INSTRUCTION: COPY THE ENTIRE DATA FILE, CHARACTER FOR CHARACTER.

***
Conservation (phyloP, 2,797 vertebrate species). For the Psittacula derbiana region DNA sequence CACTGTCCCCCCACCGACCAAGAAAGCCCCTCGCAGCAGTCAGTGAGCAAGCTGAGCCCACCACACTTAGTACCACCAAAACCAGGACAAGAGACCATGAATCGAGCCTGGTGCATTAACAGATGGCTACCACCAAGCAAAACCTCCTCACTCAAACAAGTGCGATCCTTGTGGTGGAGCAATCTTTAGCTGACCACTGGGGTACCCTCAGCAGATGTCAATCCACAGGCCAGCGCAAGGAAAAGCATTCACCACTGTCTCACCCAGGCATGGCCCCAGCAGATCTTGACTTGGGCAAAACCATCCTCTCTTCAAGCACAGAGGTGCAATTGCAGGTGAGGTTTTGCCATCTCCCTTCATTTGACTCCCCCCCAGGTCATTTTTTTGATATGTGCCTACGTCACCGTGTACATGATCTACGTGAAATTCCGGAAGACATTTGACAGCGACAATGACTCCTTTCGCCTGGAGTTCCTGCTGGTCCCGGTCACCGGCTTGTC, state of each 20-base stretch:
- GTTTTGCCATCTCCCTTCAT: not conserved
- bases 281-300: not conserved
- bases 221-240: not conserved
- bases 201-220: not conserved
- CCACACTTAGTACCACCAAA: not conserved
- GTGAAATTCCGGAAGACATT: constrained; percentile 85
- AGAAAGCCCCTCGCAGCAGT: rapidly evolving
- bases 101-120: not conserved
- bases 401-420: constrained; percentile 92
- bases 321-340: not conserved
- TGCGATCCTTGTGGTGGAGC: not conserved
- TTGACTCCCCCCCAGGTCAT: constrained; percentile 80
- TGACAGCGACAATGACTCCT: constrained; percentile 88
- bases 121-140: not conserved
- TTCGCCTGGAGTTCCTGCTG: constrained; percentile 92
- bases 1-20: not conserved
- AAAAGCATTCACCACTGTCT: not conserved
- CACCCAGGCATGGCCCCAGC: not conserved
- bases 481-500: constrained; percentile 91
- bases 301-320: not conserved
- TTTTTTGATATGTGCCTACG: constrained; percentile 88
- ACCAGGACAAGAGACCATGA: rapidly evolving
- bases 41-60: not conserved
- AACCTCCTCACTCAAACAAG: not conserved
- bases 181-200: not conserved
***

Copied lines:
Conservation (phyloP, 2,797 vertebrate species). For the Psittacula derbiana region DNA sequence CACTGTCCCCCCACCGACCAAGAAAGCCCCTCGCAGCAGTCAGTGAGCAAGCTGAGCCCACCACACTTAGTACCACCAAAACCAGGACAAGAGACCATGAATCGAGCCTGGTGCATTAACAGATGGCTACCACCAAGCAAAACCTCCTCACTCAAACAAGTGCGATCCTTGTGGTGGAGCAATCTTTAGCTGACCACTGGGGTACCCTCAGCAGATGTCAATCCACAGGCCAGCGCAAGGAAAAGCATTCACCACTGTCTCACCCAGGCATGGCCCCAGCAGATCTTGACTTGGGCAAAACCATCCTCTCTTCAAGCACAGAGGTGCAATTGCAGGTGAGGTTTTGCCATCTCCCTTCATTTGACTCCCCCCCAGGTCATTTTTTTGATATGTGCCTACGTCACCGTGTACATGATCTACGTGAAATTCCGGAAGACATTTGACAGCGACAATGACTCCTTTCGCCTGGAGTTCCTGCTGGTCCCGGTCACCGGCTTGTC, state of each 20-base stretch:
- GTTTTGCCATCTCCCTTCAT: not conserved
- bases 281-300: not conserved
- bases 221-240: not conserved
- bases 201-220: not conserved
- CCACACTTAGTACCACCAAA: not conserved
- GTGAAATTCCGGAAGACATT: constrained; percentile 85
- AGAAAGCCCCTCGCAGCAGT: rapidly evolving
- bases 101-120: not conserved
- bases 401-420: constrained; percentile 92
- bases 321-340: not conserved
- TGCGATCCTTGTGGTGGAGC: not conserved
- TTGACTCCCCCCCAGGTCAT: constrained; percentile 80
- TGACAGCGACAATGACTCCT: constrained; percentile 88
- bases 121-140: not conserved
- TTCGCCTGGAGTTCCTGCTG: constrained; percentile 92
- bases 1-20: not conserved
- AAAAGCATTCACCACTGTCT: not conserved
- CACCCAGGCATGGCCCCAGC: not conserved
- bases 481-500: constrained; percentile 91
- bases 301-320: not conserved
- TTTTTTGATATGTGCCTACG: constrained; percentile 88
- ACCAGGACAAGAGACCATGA: rapidly evolving
- bases 41-60: not conserved
- AACCTCCTCACTCAAACAAG: not conserved
- bases 181-200: not conserved